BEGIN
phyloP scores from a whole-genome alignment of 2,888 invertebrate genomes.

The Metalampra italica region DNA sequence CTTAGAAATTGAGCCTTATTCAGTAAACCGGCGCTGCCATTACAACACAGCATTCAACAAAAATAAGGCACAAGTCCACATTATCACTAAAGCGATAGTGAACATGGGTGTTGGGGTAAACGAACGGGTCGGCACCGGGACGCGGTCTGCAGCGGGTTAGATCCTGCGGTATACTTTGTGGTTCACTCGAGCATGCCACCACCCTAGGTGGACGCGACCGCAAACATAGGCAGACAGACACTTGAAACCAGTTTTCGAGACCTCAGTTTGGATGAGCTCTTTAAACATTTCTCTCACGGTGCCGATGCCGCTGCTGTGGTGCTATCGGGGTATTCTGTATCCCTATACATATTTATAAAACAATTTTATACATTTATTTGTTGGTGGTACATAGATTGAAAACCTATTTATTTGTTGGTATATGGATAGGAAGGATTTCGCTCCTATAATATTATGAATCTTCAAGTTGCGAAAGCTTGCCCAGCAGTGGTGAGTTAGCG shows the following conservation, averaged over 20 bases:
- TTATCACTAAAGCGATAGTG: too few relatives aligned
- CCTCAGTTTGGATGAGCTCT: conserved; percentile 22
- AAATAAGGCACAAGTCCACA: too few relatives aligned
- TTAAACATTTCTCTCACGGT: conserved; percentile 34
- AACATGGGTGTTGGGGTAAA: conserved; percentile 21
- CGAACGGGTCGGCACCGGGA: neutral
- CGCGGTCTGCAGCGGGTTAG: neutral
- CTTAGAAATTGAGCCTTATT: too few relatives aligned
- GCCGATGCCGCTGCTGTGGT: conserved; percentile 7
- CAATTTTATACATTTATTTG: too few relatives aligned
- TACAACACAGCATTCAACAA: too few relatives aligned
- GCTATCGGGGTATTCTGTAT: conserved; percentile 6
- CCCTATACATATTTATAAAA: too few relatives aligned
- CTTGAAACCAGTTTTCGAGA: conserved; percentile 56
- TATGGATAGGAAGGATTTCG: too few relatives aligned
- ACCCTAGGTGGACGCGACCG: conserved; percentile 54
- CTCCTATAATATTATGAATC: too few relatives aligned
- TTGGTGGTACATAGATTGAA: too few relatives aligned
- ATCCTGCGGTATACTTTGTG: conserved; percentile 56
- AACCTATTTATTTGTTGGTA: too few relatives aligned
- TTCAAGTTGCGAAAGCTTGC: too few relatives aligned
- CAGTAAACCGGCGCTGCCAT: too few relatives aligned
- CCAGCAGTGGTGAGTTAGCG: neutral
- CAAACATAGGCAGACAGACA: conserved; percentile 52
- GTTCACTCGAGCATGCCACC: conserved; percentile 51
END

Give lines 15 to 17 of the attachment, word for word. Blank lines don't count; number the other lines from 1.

- CCCTATACATATTTATAAAA: too few relatives aligned
- CTTGAAACCAGTTTTCGAGA: conserved; percentile 56
- TATGGATAGGAAGGATTTCG: too few relatives aligned